Conspiracy, She Wrote

For years private detective Virginia Snyder has accused the Delray Beach police of corruption. Now she's taking them to court.

In 1989 Snyder provided evidence to the Boca Raton News that the Delray Beach police had "fixed" 400 traffic tickets. She still has a copy of a ticket that reads "Void for Chief." The Palm Beach County state attorney's office investigated the charge in May of that year, ultimately exonerating Kilgore's department four months later but citing the department's sloppy record-keeping.

Earlier that year Snyder had appeared on the short-lived Fox Network tabloid news-magazine program The Reporters to tell the story of how the Delray Beach police allegedly protected a known felon, Omar Galvez, from prosecution. "I thought the show was totally misleading and totally biased," then-Delray Beach police officer Richard Lincoln told the Delray Times, a weekly community newspaper, after the show aired. "The report is insulting to the members of this department. I think the reputation we have is unfair."

Galvez, who had been convicted in 1982 of using a sawed-off shotgun to try to force a fifteen-year-old boy into his car to have sex with him, served as a paid informant for several Florida law-enforcement agencies throughout the Eighties. He was also a suspect in the June 1982 murder of sixteen-year-old Delray Beach resident Jimmie Shepherd, a case that remains unsolved. When police officers found Shepherd's body decomposing in a mangrove thicket near Linton Bridge in Delray Beach, they observed marks on his wrists and noticed that his underpants were pulled down around his knees and that his pants were pulled up over his underpants. When Galvez was interviewed by the Delray Beach cops as a suspect in the case, he indicated that he worked as a paid informant of the Florida Department of Law Enforcement. Galvez denied killing Shepherd. Police found insufficient evidence to charge him or anyone else with the murder.


Read related New Times story, "Police Beat"

On The Reporters Snyder called it a cover-up. "No matter what happened," she said from her office, "no matter how many people made complaints, they [the Delray Beach police] covered up."

Two months after the broadcast, Nancy Adams appeared, as if from nowhere, at Snyder's door. Snyder believes a connection exists. In another four months she would discover that Adams had collected hundreds of pages of her documents. "I was just totally shocked," Snyder now says of the incident. "I couldn't believe it, I couldn't understand. Once I found out it was the police department doing it, it made sense. Well, it made a lot more sense."

If you ask around Delray Beach, the jury remains undecided about Virginia Snyder. Is she a "crazy old lady who's got a vendetta against the police," as Snyder herself jokingly puts it, or a crusader fighting for people's rights backed by solid evidence?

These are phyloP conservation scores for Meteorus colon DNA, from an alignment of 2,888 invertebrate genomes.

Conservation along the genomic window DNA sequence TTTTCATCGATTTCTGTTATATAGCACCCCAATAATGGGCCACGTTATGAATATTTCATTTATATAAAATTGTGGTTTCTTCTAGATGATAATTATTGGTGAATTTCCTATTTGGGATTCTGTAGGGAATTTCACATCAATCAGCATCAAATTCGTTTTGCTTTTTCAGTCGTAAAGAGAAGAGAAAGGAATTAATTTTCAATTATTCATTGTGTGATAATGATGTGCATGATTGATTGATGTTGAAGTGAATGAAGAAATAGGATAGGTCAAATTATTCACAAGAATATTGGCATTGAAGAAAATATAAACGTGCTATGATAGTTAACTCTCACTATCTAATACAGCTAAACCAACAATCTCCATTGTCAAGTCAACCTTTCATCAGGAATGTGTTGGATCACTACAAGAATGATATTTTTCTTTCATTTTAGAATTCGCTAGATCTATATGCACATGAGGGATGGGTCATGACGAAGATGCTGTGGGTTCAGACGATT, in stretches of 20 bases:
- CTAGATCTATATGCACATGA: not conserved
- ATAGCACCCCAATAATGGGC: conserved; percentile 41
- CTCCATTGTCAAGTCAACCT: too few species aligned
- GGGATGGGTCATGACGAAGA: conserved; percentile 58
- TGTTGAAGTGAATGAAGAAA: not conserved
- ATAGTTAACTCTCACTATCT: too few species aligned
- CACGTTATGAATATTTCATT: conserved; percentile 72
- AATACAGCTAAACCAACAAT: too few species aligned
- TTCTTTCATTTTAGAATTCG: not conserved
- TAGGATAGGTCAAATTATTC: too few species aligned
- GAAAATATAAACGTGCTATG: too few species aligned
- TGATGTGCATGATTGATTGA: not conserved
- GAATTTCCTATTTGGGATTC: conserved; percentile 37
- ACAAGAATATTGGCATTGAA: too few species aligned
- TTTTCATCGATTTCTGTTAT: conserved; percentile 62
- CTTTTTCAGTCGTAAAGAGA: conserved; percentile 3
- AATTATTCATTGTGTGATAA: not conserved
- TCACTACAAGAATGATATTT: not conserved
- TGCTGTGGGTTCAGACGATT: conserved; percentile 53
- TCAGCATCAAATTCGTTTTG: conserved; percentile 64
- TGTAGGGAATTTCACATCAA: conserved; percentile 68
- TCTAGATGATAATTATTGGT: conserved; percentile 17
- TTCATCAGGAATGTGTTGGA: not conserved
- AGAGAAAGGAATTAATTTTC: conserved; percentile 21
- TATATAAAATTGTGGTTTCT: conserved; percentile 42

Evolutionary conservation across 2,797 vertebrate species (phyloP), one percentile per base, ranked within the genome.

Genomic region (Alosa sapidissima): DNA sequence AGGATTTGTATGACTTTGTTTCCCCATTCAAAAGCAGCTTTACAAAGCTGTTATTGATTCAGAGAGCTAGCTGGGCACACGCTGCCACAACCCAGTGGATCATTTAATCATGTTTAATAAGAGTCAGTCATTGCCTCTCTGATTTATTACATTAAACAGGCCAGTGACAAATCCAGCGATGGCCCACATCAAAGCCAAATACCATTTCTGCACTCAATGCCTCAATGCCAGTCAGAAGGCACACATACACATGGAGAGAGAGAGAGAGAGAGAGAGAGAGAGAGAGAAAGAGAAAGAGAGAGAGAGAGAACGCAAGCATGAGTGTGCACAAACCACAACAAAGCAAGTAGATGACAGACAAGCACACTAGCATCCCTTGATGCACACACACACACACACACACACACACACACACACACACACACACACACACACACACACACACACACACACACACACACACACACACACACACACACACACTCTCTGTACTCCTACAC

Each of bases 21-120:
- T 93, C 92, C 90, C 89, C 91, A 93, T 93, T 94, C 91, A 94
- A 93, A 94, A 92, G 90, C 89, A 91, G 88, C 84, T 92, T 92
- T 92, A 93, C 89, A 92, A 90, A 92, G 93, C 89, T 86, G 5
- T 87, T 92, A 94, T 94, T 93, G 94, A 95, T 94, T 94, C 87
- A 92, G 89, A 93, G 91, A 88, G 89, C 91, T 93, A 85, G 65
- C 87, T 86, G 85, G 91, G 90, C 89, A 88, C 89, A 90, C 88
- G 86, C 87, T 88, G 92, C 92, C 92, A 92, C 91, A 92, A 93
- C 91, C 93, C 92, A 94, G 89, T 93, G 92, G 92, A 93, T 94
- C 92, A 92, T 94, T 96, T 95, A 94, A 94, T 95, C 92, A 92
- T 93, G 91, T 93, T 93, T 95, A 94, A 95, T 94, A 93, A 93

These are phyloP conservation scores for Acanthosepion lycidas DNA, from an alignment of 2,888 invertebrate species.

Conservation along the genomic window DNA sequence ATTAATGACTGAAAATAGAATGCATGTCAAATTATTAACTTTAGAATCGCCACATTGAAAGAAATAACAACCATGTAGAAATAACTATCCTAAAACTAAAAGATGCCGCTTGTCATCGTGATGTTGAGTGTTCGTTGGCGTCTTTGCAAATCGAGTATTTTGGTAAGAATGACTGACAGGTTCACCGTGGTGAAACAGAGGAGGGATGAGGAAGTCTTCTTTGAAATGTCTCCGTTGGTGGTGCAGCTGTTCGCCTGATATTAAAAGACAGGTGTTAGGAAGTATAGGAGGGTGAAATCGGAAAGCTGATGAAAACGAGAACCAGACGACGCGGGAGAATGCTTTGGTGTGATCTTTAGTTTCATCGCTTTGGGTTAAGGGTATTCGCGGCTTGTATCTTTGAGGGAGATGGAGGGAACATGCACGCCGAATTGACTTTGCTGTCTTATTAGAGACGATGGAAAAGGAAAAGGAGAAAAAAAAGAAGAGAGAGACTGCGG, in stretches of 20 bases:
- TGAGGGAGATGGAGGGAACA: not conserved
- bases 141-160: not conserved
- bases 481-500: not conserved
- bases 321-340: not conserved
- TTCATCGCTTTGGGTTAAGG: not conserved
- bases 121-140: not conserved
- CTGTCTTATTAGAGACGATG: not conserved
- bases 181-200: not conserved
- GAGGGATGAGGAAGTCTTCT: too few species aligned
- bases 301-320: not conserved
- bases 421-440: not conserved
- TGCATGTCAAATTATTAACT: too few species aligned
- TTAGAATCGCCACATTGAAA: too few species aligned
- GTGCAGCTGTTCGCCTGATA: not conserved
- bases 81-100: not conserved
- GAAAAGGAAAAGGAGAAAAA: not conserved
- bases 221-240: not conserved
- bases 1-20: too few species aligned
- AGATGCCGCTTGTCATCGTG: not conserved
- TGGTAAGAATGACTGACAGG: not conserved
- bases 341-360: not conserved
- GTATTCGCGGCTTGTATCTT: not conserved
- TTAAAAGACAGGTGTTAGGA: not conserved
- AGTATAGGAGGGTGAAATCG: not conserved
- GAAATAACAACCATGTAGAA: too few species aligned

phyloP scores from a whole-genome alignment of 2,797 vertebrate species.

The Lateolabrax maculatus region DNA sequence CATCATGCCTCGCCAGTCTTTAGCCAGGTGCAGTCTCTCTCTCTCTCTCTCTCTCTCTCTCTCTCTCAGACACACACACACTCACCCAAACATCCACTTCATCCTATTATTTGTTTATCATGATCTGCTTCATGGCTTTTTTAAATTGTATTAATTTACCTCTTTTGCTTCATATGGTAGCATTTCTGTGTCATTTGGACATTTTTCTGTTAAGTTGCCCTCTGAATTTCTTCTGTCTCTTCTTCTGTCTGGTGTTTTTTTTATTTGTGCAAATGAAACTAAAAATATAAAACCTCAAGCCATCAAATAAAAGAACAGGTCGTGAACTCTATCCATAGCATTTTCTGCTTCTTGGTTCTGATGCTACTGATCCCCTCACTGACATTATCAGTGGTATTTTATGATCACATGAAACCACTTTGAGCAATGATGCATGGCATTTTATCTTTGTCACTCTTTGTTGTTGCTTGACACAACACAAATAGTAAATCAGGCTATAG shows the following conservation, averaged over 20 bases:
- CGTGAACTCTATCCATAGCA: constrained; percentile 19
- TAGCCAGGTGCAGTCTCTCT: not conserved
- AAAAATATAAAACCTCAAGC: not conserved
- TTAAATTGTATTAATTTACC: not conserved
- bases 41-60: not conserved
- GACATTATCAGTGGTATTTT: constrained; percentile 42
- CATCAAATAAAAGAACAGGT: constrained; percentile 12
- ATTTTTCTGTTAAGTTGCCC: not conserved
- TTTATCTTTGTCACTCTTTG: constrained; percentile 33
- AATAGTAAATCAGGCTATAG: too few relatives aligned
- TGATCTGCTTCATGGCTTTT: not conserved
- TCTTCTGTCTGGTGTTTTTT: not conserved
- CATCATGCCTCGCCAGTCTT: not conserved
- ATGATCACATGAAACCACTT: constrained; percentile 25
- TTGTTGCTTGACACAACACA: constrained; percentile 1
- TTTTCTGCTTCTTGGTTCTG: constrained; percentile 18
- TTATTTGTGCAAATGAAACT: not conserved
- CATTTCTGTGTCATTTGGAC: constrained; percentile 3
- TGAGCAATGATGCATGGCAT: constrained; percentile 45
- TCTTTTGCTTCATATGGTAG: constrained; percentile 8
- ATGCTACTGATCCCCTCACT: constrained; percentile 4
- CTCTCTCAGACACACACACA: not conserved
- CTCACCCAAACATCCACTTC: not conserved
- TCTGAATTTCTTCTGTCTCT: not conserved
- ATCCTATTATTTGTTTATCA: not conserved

"The town was somewhat divided," notes Doak Campbell III, a Delray Beach attorney who served as the city's mayor in the late Eighties. "If you were on Charles Kilgore's side, you thought that Virginia Snyder was a quack. And if you were on Virginia Snyder's side, you thought Charles Kilgore was a misplaced, redneck police officer that was as backward as she said he was."

Originally from Winchester, Virginia, a small town in that state's northern Shenandoah valley, Snyder became a private detective in 1976, becoming only the second woman in the state to open a private investigator's agency. Prior to that she worked as a reporter for ten years, covering south Palm Beach County for the Boca Raton News and the now-defunct Fort Lauderdale News. In 1974 she won seven national, state, and local journalism awards, including one from the American Civil Liberties Union and two from the Florida Society of Newspaper Editors. She was fired from the Boca Raton News that same year for, she contends, an alleged conflict of interest in her reporting. When she lost that job, she now explains, she decided she didn't want to spend the rest of her days writing recipe or knitting columns, the norm for an older woman reporter at the time. "I wanted to be in a field where my investigative experience could be used to help people," she says, "and I didn't want to retire."

Her husband Ross suggested she open a private investigator's agency. After a short stint as a paralegal at Florida Rural Legal Services in 1975, she followed his advice. Her lack of law-enforcement experience has been to her advantage, points out Gary McDaniel, a North Palm Beach PI who started in the business at the same time as Snyder. "Her investigative skills are exceptional," he attests. "Her community skills are her greatest asset. Her tactical and strategic skills are of benefit to death row clients."

One such client was Willie Simpson, who in 1976 was convicted of first-degree murder in the 1974 death of John Kennedy, a Delray Beach police officer; Simpson received the death penalty. Snyder believes he was framed. "There was no forensic evidence whatsoever to show that Willie Simpson committed the crime," Snyder notes. "None. Whatsoever. In fact I've been able to show he had a cast on his arm when the murder was committed."

After Simpson was sentenced to death, Snyder tracked down the two men who testified as eyewitnesses to the shooting. One of the men revealed to Snyder that he lied on the stand. At a second trial in 1983, the charge was downgraded to second-degree murder, and Simpson was removed from death row. It gave Delray Beach police yet one more reason to dislike the private investigator, who to their way of thinking always opposed them.

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